Researchers are focusing on neurons in a bid to find newer ways of saving fuel during several operations of filters that clean particulate matter, soot or carbon released by vehicles. Researchers from the Oak Ridge National Laboratory (ORNL) are researching on the process of ash and soot collection and removal associated with particulate filters with the help of neutron imaging, a method that is highly sensitive and can also detect fine depositions of materials.
Researchers are using the beamline CG-1D, the advanced Neutron Imaging Facility instrument at the lab’s High Flux Isotope Reactor and are examining structures of particulate deposition layers caused due to the burning of a variety of gasoline fuels. Particulate filters have become mandatory in all diesel vehicles in the U.S. since 2007 as a measure of controlling soot emission. Researchers are now examining how these filters can be used for gasoline-based direct-injection engines, which are known to generate and emit particles that are smaller even than the ones generated by diesel engines.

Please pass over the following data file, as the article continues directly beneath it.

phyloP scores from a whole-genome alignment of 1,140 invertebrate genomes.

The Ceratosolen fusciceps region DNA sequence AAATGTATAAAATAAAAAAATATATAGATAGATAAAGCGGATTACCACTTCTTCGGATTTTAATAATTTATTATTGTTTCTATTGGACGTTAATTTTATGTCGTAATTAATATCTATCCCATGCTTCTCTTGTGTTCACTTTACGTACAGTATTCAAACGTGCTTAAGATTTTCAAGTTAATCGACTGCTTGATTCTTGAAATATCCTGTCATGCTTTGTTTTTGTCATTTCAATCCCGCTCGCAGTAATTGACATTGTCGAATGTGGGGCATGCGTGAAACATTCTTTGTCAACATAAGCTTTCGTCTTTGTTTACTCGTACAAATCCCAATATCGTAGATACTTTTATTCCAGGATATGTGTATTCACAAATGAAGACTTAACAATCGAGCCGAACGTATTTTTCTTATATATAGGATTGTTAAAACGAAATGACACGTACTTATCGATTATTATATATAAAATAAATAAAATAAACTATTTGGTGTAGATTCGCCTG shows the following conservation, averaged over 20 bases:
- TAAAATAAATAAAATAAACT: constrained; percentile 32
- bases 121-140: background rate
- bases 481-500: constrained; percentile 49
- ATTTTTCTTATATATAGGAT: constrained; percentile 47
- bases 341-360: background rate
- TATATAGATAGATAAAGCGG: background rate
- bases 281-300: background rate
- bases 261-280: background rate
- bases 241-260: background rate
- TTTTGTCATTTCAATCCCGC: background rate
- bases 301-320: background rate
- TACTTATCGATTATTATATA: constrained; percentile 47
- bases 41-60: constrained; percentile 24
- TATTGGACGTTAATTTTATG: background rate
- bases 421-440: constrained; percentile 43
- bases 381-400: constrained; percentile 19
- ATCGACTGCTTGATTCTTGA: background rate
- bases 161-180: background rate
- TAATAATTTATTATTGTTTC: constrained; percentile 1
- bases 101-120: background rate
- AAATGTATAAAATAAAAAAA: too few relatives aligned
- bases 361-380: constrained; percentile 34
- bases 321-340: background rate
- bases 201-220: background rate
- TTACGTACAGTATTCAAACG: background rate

The team of researchers is deciphering the difference between the ways that gasoline and diesel particulates interact with commonly used particulate filters and find out the best way to manage operations of the filter in the two categories. The team states that the key purpose of its research is to develop more fuel-efficient automobiles, by understanding how soot is regenerated in diesel vehicles so as to improve the vehicle’s fuel economy or by analyzing how a gasoline filter of the future can be made to handle soot in a better manner.